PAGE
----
More protests in Brazil as 2014 World Cup spirit could be dampened.
Compared with many of the protests erupting around Brazil, Sunday’s gathering of around 2,000 people alongside Rio’s mythical Copacabana beach was a festive, almost surreal affair.
Festive because, as one participant helpfully pointed out amid the singing, whistles and drumming, Brazil is a very musical country.
Surreal, owing to a dress code which included face masks and skimpy beachwear, people slipping off to go swimming and vendors shouting “guarana, beer, coca cola”
Almost two weeks of nationwide demonstrations had whetted the appetite for another march to demand an end to shoddy public services, rampant corruption and aloof politicians.
“This is a decisive moment for Brazil … We are peaceful people. We don’t have a culture of protest,” insisted Barbara de Paiva Beserra, a 21-year-old trainee teacher and part-time fashion designer living two hours outside Rio.
As she spoke she took out a small pot and carefully painted a green and yellow line, the national colors, across each cheek while casting a disapproving glance at the few souls who preferred to skip the demonstration to enjoy a dip in the water at one of the world’s most iconic beaches.
“I don’t think it’s like Libya or Egypt or some of those other places where there were protests recently. We’re not at war but we simply say that enough is enough,” said her companion, Anderson Luis Rosa Raposo, a 31-year-old English teacher, also from the outer fringes of Rio state.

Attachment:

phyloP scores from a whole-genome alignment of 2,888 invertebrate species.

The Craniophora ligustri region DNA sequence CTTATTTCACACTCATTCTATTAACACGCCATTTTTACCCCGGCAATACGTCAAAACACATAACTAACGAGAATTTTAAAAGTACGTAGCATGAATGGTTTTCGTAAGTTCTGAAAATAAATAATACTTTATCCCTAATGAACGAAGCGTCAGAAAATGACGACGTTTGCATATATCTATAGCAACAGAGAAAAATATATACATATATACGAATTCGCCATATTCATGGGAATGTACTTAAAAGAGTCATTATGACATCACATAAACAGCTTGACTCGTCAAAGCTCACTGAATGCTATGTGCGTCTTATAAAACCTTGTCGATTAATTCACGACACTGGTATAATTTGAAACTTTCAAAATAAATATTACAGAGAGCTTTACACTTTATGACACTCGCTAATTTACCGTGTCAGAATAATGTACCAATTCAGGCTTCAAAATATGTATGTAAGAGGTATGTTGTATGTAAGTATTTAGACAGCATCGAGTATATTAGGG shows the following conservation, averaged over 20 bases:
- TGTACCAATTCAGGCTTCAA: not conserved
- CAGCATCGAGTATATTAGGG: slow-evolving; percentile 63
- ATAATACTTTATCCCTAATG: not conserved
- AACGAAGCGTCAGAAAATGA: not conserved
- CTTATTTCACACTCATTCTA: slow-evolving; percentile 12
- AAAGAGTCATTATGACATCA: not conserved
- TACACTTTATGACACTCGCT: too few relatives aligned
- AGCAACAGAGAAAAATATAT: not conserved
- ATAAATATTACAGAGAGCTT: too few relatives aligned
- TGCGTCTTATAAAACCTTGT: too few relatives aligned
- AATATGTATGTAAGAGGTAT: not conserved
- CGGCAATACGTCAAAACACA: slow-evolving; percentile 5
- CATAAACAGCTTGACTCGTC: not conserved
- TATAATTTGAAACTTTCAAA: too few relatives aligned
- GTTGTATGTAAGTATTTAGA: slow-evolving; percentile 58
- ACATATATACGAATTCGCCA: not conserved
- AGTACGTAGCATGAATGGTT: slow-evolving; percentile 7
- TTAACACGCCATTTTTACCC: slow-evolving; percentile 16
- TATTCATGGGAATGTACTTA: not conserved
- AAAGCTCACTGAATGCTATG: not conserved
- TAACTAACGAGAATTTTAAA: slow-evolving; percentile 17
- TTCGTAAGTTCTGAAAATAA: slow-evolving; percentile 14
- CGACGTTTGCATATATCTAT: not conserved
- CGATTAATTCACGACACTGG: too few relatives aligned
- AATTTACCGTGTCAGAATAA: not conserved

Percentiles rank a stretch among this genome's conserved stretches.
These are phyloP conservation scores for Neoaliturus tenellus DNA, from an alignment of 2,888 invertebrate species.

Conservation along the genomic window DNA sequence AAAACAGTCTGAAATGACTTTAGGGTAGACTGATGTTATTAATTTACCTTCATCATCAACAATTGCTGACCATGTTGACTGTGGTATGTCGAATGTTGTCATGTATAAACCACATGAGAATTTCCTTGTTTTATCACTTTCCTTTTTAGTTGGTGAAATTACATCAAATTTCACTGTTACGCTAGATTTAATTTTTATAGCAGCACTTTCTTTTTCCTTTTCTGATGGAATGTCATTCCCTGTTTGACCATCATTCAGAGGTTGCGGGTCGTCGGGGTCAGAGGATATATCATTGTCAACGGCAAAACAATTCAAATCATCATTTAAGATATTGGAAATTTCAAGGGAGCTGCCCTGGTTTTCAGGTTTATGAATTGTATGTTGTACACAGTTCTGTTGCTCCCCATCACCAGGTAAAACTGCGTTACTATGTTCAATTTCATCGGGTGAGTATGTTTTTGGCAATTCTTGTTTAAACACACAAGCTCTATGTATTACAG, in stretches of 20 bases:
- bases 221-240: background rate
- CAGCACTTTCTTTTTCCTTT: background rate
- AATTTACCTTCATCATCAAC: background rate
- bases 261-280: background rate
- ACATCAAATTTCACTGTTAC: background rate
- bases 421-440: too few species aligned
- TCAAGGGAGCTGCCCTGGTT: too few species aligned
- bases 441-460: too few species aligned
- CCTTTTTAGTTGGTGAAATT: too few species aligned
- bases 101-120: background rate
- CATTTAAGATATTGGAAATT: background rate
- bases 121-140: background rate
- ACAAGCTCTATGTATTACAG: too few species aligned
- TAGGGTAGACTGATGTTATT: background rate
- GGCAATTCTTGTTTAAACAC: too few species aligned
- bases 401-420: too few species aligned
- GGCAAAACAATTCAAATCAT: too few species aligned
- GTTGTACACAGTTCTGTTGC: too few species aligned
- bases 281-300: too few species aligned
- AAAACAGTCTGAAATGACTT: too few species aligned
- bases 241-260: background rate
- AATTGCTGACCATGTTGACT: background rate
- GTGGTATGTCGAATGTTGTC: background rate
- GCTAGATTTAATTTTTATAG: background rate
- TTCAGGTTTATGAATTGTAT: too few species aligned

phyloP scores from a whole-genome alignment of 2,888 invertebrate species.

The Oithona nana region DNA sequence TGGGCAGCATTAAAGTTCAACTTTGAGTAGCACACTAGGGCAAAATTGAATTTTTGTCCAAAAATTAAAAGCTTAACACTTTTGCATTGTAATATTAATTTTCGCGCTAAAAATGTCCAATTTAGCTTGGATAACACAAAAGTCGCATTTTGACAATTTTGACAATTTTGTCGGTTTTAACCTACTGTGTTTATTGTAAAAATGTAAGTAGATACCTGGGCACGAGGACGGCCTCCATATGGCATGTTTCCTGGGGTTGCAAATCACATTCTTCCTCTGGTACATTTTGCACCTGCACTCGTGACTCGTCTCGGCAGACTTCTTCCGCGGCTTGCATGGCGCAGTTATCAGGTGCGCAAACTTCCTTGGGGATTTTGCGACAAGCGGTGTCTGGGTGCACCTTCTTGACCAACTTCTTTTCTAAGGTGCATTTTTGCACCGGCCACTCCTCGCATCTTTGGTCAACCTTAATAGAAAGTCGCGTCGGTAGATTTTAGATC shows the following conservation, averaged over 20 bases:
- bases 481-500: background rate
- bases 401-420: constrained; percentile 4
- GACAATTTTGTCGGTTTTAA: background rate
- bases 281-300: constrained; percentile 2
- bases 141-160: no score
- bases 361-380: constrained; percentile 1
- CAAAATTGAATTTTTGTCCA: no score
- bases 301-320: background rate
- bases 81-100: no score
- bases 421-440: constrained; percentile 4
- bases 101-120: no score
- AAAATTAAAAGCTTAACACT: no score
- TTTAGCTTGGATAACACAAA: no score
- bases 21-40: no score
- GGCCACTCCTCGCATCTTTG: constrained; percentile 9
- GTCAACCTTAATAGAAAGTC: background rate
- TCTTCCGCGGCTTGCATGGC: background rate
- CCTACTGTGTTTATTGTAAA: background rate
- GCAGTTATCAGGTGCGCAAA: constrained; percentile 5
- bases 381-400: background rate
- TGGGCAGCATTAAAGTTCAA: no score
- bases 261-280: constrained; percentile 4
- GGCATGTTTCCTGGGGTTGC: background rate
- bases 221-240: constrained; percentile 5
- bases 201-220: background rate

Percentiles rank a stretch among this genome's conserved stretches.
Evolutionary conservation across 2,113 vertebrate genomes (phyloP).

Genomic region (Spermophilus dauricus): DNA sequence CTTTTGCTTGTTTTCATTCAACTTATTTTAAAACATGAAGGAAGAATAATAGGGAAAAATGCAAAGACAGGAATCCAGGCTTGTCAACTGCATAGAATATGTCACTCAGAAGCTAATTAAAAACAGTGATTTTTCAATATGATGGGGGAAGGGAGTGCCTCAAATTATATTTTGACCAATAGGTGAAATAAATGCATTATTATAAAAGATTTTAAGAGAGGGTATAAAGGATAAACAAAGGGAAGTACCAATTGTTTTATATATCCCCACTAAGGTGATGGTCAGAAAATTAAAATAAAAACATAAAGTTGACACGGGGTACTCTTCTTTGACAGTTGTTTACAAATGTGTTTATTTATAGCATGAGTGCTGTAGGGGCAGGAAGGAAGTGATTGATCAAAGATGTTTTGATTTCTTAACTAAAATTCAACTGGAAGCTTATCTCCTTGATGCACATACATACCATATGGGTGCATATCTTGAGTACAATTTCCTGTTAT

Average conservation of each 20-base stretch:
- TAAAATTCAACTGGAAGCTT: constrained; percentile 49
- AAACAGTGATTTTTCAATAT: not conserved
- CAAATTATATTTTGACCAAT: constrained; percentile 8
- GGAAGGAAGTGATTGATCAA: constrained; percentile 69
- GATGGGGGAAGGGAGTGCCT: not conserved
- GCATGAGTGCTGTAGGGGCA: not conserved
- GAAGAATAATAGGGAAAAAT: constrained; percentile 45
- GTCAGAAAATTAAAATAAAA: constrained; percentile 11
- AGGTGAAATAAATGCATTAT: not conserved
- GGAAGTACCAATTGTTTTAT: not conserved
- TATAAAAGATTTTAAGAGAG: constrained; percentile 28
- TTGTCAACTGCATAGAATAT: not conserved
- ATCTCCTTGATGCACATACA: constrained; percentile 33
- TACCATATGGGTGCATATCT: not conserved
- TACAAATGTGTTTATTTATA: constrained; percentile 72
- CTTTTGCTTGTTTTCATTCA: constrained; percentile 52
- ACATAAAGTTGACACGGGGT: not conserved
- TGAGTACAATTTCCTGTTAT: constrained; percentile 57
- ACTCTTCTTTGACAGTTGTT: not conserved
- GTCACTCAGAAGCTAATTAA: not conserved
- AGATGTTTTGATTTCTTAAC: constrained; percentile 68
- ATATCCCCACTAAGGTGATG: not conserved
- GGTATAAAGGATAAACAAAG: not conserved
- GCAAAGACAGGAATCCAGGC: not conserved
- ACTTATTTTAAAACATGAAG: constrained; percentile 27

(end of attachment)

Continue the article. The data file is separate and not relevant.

More than 1.5 million Brazilians have hit the streets in more than 100 cities across this giant country of amost 200 million people in recent weeks.
Protesters are angry that the ongoing Confederations Cup and next year’s World Cup will leave Brazil with a bill of $15 billion, when they say there are bigger priorities for a nation whose infrastructure is creaking badly.
“We like football, after all we are Brazilians. But that doesn’t mean we want to shell out billions. We pay too much tax, the prices of the new stadiums are too high,” raged Beatriz, a woman in her 60s belonging to Luta Contra Corrupcao (struggle against corruption), one of a myriad group of social media-driven pressure groups.
“Do you know education in Brazil is desperate — children can’t read after four years in school,” said her friend Liliana.
Beatriz almost bursts with anger as she pours out her grievances.
“Do you know they pay these teachers just 1500 reais (700 dollars) a month? And yet the politicians just voted themselves a 10,000 pay rise,” she scoffs, wide-eyed.
“I think they thought the football would shut people up. It won’t!”
But anger is not the overriding emotion. Rather, it is hope.
Two women embrace as they hold aloft a banner reading: “I want a Brazil without corruption.” Others bear a placard bearing the slogan: “Jesus says no to corruption, yes to Brazil.”
Across the road, Paulo Cesar holds a giant banner of his own.
“Oooooiiiiii. Come and get your bacon-flavored peanuts here,” it reads.
Cesar might be Rio’s best-known peanut seller. His poster shows him high-fiving some of the city’s top culinary personalities outside their restaurants.
But he follows politics too and dares to hope that Brazil stands on the cusp of a new era.
“They have to change the president. I know she’s only been there two or three years but she’s just like the rest of them,” he said.
Cesar is not alone in having even harsher words for 2002 world champion footballer Ronaldo, much derided after his comment that stadiums, not hospitals, are needed for World Cups, resurfaced.
“That made my blood boil. Ronaldo’s on the inside track these days with FIFA, not on the outside. He doesn’t see anything,” he said.